Joint Policy Meeting Regarding Carolina North


Thursday, September 25, 2008 - 3:00pm


Friday Center, Chapel Hill

This is interesting. I may have missed the announcement of this high-level negotiating process between UNC Trustees and the Chapel Hill Town Council. It's not clear to me whether it's open to the public, or if we just get to watch the highlights later.

Report from Joint Policy Meeting Regarding Carolina North: An update was given on the process to plan a future joint meeting of the Town Council and University Trustees to develop a process for considering Carolina North. A special meeting of the Council will take place at 7 p.m. Sept. 25 at the UNC-Chapel Hill Friday Center. The meeting will include Roger Perry, chair of the University Board of Trustees; Bob Winston, chair of the University's Buildings and Properties Committee; and Chancellor Holden Thorp. Information will be posted on the Town website for the public. The meeting will be videotaped to be played later on Chapel Hill Government TV 18 and by streaming video on the Town website at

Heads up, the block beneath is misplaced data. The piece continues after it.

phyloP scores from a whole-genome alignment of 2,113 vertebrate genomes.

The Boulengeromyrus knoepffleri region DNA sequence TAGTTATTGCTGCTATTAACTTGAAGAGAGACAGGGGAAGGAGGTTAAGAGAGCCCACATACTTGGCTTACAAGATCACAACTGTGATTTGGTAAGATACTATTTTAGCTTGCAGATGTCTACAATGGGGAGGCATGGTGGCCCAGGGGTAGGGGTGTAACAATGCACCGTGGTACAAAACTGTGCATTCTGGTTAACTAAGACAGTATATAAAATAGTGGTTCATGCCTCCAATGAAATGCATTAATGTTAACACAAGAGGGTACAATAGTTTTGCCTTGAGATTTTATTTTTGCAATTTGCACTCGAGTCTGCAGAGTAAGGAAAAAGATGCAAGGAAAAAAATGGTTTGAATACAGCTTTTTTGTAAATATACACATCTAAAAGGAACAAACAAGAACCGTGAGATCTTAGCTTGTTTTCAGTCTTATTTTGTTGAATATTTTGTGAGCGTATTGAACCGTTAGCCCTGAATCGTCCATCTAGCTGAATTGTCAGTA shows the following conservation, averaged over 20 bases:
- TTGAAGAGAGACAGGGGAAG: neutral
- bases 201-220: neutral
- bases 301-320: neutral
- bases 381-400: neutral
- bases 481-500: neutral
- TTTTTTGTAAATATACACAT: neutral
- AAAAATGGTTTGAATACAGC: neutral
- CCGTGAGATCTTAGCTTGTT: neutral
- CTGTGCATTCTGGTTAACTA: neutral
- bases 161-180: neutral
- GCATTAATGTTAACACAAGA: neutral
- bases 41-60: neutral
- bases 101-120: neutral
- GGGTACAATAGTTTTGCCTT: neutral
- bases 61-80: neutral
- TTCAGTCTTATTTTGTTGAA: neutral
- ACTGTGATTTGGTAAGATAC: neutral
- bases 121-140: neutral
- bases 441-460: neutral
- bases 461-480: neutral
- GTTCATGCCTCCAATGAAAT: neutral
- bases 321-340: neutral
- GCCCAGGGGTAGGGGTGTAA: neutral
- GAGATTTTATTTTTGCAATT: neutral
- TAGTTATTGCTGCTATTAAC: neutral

- Chapel Hill eNews

I wonder if they will take the bus there, in honor of TryTransit week.


Council Member Jim Ward, who heads up the Council subcommittee (Jim Ward, Laurin Easthom, Matt Czajkowski, Bill Thorpe) working on establishing the process for negotiating a development agreement between the Town and UNC-CH, announced the meeting at the Council's public hearing last Wednesday and again last evening at the Council's business meeting. It is open to the public since it is considered an official Council meeting. Future meetings will alternate between Town sites and UNC sites.

The University would like to see an agreement in place before the Council adjourns for the summer since many of the University's current BOT will be replaced in July and next fall there will be Council elections. Jim Ward and other Council members agreed that such an aggressive deadline will be formidable. Interestingly, Jim mentioned that although only Roger Perry (Chair of the BOT) and a limited number of trustees will be participating, Roger said that they would be speaking for the whole BOT. This seemed to be received with some skepticism by several Council members.